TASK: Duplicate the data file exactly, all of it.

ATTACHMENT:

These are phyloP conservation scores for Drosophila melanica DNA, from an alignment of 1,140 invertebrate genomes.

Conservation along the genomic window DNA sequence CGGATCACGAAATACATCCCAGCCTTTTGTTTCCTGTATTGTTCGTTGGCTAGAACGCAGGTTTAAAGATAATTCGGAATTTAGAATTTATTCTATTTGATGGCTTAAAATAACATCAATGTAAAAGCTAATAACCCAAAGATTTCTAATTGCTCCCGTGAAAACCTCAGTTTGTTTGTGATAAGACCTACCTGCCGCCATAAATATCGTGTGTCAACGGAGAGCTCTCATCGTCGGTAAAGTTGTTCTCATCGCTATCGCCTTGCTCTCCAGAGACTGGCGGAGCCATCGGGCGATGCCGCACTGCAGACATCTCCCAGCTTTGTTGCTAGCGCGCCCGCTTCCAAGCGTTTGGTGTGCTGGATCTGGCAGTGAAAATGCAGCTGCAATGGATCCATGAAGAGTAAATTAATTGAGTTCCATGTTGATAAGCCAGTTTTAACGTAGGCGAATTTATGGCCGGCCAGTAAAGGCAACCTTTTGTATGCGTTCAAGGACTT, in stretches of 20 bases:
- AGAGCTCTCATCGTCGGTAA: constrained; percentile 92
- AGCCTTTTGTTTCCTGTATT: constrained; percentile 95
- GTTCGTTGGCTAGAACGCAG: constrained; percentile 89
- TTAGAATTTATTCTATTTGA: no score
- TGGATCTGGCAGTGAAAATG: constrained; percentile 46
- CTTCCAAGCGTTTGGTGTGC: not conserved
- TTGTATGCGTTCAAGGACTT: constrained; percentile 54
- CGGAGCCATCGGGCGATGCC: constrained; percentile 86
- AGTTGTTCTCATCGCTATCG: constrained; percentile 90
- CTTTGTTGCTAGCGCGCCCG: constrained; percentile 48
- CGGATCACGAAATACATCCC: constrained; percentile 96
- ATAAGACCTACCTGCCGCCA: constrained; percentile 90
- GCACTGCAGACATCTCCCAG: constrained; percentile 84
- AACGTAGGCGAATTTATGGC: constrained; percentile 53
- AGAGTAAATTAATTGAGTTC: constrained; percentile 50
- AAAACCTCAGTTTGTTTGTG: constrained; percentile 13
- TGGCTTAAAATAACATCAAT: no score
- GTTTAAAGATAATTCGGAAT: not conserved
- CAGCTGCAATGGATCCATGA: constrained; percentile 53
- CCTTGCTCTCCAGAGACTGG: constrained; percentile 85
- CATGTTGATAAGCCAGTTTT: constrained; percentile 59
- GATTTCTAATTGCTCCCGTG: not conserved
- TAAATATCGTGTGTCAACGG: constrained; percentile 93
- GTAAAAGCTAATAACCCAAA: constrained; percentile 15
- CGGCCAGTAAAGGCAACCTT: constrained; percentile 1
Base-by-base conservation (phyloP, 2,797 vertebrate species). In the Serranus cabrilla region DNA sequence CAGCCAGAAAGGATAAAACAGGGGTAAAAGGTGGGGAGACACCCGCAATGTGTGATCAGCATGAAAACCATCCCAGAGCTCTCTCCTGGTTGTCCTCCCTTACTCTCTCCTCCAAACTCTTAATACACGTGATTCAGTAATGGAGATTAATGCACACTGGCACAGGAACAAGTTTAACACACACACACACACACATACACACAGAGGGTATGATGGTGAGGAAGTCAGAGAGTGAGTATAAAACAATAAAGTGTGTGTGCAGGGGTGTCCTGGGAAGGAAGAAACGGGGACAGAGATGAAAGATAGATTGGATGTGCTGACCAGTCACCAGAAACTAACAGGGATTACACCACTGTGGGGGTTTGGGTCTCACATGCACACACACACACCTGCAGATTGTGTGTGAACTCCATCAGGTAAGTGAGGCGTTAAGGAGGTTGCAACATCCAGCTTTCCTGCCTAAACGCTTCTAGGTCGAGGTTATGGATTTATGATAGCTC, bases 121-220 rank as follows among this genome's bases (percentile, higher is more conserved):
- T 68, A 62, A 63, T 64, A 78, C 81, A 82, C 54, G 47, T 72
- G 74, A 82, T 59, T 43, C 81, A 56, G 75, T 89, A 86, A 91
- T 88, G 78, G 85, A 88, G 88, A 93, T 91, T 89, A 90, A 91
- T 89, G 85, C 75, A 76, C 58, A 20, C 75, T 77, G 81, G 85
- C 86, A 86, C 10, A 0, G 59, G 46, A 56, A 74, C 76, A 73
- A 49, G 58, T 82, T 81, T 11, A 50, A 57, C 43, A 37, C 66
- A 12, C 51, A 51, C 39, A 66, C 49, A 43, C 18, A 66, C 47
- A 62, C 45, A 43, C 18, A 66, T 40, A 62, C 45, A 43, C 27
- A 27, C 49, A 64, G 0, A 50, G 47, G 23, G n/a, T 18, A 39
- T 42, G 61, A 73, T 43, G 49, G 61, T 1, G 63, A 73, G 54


These are phyloP conservation scores for Drosophila melanica DNA, from an alignment of 1,140 invertebrate genomes.

Conservation along the genomic window DNA sequence CGGATCACGAAATACATCCCAGCCTTTTGTTTCCTGTATTGTTCGTTGGCTAGAACGCAGGTTTAAAGATAATTCGGAATTTAGAATTTATTCTATTTGATGGCTTAAAATAACATCAATGTAAAAGCTAATAACCCAAAGATTTCTAATTGCTCCCGTGAAAACCTCAGTTTGTTTGTGATAAGACCTACCTGCCGCCATAAATATCGTGTGTCAACGGAGAGCTCTCATCGTCGGTAAAGTTGTTCTCATCGCTATCGCCTTGCTCTCCAGAGACTGGCGGAGCCATCGGGCGATGCCGCACTGCAGACATCTCCCAGCTTTGTTGCTAGCGCGCCCGCTTCCAAGCGTTTGGTGTGCTGGATCTGGCAGTGAAAATGCAGCTGCAATGGATCCATGAAGAGTAAATTAATTGAGTTCCATGTTGATAAGCCAGTTTTAACGTAGGCGAATTTATGGCCGGCCAGTAAAGGCAACCTTTTGTATGCGTTCAAGGACTT, in stretches of 20 bases:
- AGAGCTCTCATCGTCGGTAA: constrained; percentile 92
- AGCCTTTTGTTTCCTGTATT: constrained; percentile 95
- GTTCGTTGGCTAGAACGCAG: constrained; percentile 89
- TTAGAATTTATTCTATTTGA: no score
- TGGATCTGGCAGTGAAAATG: constrained; percentile 46
- CTTCCAAGCGTTTGGTGTGC: not conserved
- TTGTATGCGTTCAAGGACTT: constrained; percentile 54
- CGGAGCCATCGGGCGATGCC: constrained; percentile 86
- AGTTGTTCTCATCGCTATCG: constrained; percentile 90
- CTTTGTTGCTAGCGCGCCCG: constrained; percentile 48
- CGGATCACGAAATACATCCC: constrained; percentile 96
- ATAAGACCTACCTGCCGCCA: constrained; percentile 90
- GCACTGCAGACATCTCCCAG: constrained; percentile 84
- AACGTAGGCGAATTTATGGC: constrained; percentile 53
- AGAGTAAATTAATTGAGTTC: constrained; percentile 50
- AAAACCTCAGTTTGTTTGTG: constrained; percentile 13
- TGGCTTAAAATAACATCAAT: no score
- GTTTAAAGATAATTCGGAAT: not conserved
- CAGCTGCAATGGATCCATGA: constrained; percentile 53
- CCTTGCTCTCCAGAGACTGG: constrained; percentile 85
- CATGTTGATAAGCCAGTTTT: constrained; percentile 59
- GATTTCTAATTGCTCCCGTG: not conserved
- TAAATATCGTGTGTCAACGG: constrained; percentile 93
- GTAAAAGCTAATAACCCAAA: constrained; percentile 15
- CGGCCAGTAAAGGCAACCTT: constrained; percentile 1
Base-by-base conservation (phyloP, 2,797 vertebrate species). In the Serranus cabrilla region DNA sequence CAGCCAGAAAGGATAAAACAGGGGTAAAAGGTGGGGAGACACCCGCAATGTGTGATCAGCATGAAAACCATCCCAGAGCTCTCTCCTGGTTGTCCTCCCTTACTCTCTCCTCCAAACTCTTAATACACGTGATTCAGTAATGGAGATTAATGCACACTGGCACAGGAACAAGTTTAACACACACACACACACACATACACACAGAGGGTATGATGGTGAGGAAGTCAGAGAGTGAGTATAAAACAATAAAGTGTGTGTGCAGGGGTGTCCTGGGAAGGAAGAAACGGGGACAGAGATGAAAGATAGATTGGATGTGCTGACCAGTCACCAGAAACTAACAGGGATTACACCACTGTGGGGGTTTGGGTCTCACATGCACACACACACACCTGCAGATTGTGTGTGAACTCCATCAGGTAAGTGAGGCGTTAAGGAGGTTGCAACATCCAGCTTTCCTGCCTAAACGCTTCTAGGTCGAGGTTATGGATTTATGATAGCTC, bases 121-220 rank as follows among this genome's bases (percentile, higher is more conserved):
- T 68, A 62, A 63, T 64, A 78, C 81, A 82, C 54, G 47, T 72
- G 74, A 82, T 59, T 43, C 81, A 56, G 75, T 89, A 86, A 91
- T 88, G 78, G 85, A 88, G 88, A 93, T 91, T 89, A 90, A 91
- T 89, G 85, C 75, A 76, C 58, A 20, C 75, T 77, G 81, G 85
- C 86, A 86, C 10, A 0, G 59, G 46, A 56, A 74, C 76, A 73
- A 49, G 58, T 82, T 81, T 11, A 50, A 57, C 43, A 37, C 66
- A 12, C 51, A 51, C 39, A 66, C 49, A 43, C 18, A 66, C 47
- A 62, C 45, A 43, C 18, A 66, T 40, A 62, C 45, A 43, C 27
- A 27, C 49, A 64, G 0, A 50, G 47, G 23, G n/a, T 18, A 39
- T 42, G 61, A 73, T 43, G 49, G 61, T 1, G 63, A 73, G 54